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rs641738C>T near MBOAT7 is associated with liver fat, ALT, and fibrosis in NAFLD: a meta-analysis


Abstract

Background & aims: A common genetic variant near MBOAT7 (rs641738C>T) has been previously associated with hepatic fat and advanced histology in non-alcoholic fatty liver disease (NAFLD), however, these findings have not been consistently replicated in the literature. We aimed to establish whether rs641738C>T is a risk factor across the spectrum of NAFLD and characterize its role in the regulation of related metabolic phenotypes through meta-analysis.

Methods: We performed meta-analysis of studies with data on the association between rs641738C>T genotype and: liver fat, NAFLD histology, and serum ALT, lipids, or insulin. These included directly genotyped studies and population-level data from genome-wide association studies (GWAS). We performed random effects meta-analysis using recessive, additive, and dominant genetic models.

Results: Data from 1,066,175 participants (9,688 with liver biopsies) across 42 studies were included in the meta-analysis. rs641738C>T was associated with higher liver fat on CT/MRI (+0.03 standard deviations [95% CI: 0.02 - 0.05], pz=4.8x10-5) and diagnosis of NAFLD (OR 1.17 [95% CI 1.05 - 1.3], pz=0.003) in Caucasian adults. The variant was also positively associated with presence of advanced fibrosis (OR 1.22 [95% CI: 1.03 - 1.45], pz=0.021) in Caucasian adults using a recessive model of inheritance (CC+CT vs. TT). Meta-analysis of data from previous GWAS found the variant to be associated with higher ALT (pz=0.002) and lower serum triglycerides (pz=1.5x10-4). rs641738C>T was not associated with fasting insulin and no effect was observed in children with NAFLD.

Conclusion: Our study validates rs641738C>T near MBOAT7 as a risk factor for the presence and severity of NAFLD in individuals of European descent.

Abstract

Background & aims: A common genetic variant near MBOAT7 (rs641738C>T) has been previously associated with hepatic fat and advanced histology in non-alcoholic fatty liver disease (NAFLD), however, these findings have not been consistently replicated in the literature. We aimed to establish whether rs641738C>T is a risk factor across the spectrum of NAFLD and characterize its role in the regulation of related metabolic phenotypes through meta-analysis.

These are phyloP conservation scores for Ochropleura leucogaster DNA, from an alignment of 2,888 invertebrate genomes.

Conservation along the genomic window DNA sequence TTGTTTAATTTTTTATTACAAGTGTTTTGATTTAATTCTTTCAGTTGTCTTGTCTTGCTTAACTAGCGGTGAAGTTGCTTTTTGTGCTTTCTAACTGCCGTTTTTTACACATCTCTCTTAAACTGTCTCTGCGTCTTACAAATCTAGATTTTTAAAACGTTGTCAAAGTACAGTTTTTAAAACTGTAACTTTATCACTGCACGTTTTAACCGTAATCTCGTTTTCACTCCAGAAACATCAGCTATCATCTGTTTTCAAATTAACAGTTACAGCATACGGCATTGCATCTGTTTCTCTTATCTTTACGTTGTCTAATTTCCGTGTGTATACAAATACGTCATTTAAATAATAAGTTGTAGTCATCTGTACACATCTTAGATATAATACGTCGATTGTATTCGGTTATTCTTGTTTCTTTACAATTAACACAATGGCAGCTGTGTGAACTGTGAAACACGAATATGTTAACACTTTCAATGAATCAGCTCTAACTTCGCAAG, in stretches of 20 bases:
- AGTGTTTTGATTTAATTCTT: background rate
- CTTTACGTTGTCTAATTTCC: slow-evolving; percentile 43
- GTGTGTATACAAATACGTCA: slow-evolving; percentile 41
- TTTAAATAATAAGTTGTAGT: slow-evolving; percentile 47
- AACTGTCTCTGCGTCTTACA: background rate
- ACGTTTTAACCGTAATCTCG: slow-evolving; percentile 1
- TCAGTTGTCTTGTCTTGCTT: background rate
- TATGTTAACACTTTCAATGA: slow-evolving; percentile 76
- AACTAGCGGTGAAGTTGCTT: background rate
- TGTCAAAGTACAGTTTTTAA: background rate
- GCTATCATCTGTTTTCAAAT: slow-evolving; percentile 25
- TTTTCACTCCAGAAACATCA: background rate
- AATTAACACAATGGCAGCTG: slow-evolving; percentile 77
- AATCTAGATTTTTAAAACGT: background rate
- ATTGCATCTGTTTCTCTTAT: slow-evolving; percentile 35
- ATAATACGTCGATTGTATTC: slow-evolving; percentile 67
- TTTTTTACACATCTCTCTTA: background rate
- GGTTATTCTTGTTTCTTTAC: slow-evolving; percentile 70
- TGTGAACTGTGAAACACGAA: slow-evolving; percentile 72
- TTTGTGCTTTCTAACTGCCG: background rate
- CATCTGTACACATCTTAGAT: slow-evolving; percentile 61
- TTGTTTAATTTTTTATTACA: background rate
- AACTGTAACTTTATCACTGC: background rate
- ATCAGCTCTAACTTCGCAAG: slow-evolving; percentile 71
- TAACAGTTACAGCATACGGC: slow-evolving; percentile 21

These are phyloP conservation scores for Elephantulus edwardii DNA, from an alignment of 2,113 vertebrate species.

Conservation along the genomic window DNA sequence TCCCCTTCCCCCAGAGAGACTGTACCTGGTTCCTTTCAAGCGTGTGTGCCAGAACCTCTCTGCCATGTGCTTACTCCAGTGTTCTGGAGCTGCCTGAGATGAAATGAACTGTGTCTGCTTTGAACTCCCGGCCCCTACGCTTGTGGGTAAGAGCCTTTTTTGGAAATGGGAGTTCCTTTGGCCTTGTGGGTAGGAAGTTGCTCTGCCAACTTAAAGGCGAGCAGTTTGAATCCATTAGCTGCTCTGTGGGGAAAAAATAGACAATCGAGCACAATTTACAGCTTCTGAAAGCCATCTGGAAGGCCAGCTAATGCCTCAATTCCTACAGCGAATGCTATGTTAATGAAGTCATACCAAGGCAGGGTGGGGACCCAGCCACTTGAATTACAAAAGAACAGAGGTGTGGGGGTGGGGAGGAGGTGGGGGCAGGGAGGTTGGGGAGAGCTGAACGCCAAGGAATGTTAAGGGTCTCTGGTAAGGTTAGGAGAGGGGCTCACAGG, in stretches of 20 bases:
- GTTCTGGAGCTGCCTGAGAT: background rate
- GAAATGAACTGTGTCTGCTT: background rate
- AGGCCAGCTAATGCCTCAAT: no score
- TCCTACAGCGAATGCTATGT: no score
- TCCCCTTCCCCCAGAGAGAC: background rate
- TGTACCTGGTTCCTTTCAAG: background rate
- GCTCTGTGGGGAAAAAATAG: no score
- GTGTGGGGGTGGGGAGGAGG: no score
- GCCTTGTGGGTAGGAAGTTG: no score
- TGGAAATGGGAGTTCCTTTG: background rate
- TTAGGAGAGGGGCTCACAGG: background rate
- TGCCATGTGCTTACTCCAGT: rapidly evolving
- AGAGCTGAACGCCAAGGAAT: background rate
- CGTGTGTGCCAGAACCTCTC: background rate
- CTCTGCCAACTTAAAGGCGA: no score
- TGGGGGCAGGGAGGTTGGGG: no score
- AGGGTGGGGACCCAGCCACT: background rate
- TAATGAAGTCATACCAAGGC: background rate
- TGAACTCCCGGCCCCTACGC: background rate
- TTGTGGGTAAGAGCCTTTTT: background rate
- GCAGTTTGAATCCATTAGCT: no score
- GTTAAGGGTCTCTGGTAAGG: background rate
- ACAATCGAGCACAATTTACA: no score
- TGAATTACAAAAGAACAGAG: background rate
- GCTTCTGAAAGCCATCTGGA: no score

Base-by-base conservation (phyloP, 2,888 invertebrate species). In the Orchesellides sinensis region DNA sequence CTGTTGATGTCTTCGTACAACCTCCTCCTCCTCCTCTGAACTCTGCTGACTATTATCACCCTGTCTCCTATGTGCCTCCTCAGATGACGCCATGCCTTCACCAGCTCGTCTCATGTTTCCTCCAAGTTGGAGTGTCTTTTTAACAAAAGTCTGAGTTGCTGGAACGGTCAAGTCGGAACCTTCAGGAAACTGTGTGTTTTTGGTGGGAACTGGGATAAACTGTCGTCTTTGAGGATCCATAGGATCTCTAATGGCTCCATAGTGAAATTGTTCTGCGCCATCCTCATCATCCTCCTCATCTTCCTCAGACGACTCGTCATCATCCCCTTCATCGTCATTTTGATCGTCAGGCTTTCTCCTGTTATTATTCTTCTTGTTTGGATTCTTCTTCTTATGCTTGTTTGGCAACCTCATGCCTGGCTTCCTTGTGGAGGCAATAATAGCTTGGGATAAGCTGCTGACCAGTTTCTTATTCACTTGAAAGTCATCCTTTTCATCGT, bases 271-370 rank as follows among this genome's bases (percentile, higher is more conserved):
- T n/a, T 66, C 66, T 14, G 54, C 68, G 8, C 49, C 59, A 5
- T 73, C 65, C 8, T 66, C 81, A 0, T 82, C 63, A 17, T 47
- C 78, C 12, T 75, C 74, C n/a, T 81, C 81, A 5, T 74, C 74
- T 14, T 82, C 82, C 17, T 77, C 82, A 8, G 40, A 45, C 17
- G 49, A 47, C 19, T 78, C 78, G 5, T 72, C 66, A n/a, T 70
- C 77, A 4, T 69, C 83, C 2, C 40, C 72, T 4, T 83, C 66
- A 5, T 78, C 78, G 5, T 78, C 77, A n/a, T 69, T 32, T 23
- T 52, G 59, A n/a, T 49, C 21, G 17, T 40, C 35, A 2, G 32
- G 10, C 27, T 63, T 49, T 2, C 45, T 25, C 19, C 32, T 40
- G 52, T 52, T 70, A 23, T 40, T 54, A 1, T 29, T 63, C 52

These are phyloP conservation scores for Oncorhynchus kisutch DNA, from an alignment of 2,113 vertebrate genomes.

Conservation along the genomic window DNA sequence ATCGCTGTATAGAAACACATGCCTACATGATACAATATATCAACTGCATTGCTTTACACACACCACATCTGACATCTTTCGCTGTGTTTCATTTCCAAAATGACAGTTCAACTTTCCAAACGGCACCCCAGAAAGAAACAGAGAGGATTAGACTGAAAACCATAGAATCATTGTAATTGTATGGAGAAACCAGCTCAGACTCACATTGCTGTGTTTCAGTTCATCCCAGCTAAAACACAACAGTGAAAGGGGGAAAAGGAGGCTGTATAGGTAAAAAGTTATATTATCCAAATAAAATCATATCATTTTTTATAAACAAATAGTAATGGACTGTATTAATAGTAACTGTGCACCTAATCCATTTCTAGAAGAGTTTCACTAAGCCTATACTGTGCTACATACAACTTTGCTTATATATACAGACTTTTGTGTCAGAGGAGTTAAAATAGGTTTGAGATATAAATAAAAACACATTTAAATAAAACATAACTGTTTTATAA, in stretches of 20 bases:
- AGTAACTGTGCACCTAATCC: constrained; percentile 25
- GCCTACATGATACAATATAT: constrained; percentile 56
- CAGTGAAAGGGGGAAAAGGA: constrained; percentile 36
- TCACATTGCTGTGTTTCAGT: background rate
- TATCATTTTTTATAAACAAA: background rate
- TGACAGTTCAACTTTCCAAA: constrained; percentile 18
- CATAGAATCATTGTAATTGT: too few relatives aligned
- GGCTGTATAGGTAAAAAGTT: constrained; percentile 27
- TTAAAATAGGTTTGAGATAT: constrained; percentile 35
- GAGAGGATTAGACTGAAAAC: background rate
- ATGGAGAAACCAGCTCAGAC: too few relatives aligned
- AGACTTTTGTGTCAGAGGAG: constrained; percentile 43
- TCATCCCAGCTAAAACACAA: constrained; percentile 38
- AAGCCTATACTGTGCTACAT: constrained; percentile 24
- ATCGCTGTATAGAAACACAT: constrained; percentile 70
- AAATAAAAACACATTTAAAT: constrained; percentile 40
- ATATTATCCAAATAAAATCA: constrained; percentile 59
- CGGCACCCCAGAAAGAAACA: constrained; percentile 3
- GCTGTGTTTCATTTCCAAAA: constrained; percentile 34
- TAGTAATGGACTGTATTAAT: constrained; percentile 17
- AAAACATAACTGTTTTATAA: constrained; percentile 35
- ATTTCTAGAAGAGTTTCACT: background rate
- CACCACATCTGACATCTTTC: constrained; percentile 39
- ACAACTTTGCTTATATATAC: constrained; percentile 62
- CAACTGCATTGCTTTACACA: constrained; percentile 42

Methods: We performed meta-analysis of studies with data on the association between rs641738C>T genotype and: liver fat, NAFLD histology, and serum ALT, lipids, or insulin. These included directly genotyped studies and population-level data from genome-wide association studies (GWAS). We performed random effects meta-analysis using recessive, additive, and dominant genetic models.

Results: Data from 1,066,175 participants (9,688 with liver biopsies) across 42 studies were included in the meta-analysis. rs641738C>T was associated with higher liver fat on CT/MRI (+0.03 standard deviations [95% CI: 0.02 - 0.05], pz=4.8x10-5) and diagnosis of NAFLD (OR 1.17 [95% CI 1.05 - 1.3], pz=0.003) in Caucasian adults. The variant was also positively associated with presence of advanced fibrosis (OR 1.22 [95% CI: 1.03 - 1.45], pz=0.021) in Caucasian adults using a recessive model of inheritance (CC+CT vs. TT). Meta-analysis of data from previous GWAS found the variant to be associated with higher ALT (pz=0.002) and lower serum triglycerides (pz=1.5x10-4). rs641738C>T was not associated with fasting insulin and no effect was observed in children with NAFLD.

Conclusion: Our study validates rs641738C>T near MBOAT7 as a risk factor for the presence and severity of NAFLD in individuals of European descent.

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Additional indexing

Item Type:Journal Article, refereed, original work
Communities & Collections:04 Faculty of Medicine > University Hospital Zurich > Clinic for Gastroenterology and Hepatology
Dewey Decimal Classification:610 Medicine & health
Language:German
Date:1 January 2021
Deposited On:27 Oct 2020 16:04
Last Modified:01 Jan 2021 20:43
Publisher:Elsevier
ISSN:0168-8278
OA Status:Hybrid
Free access at:PubMed ID. An embargo period may apply.
Publisher DOI:https://doi.org/10.1016/j.jhep.2020.08.027
PubMed ID:32882372

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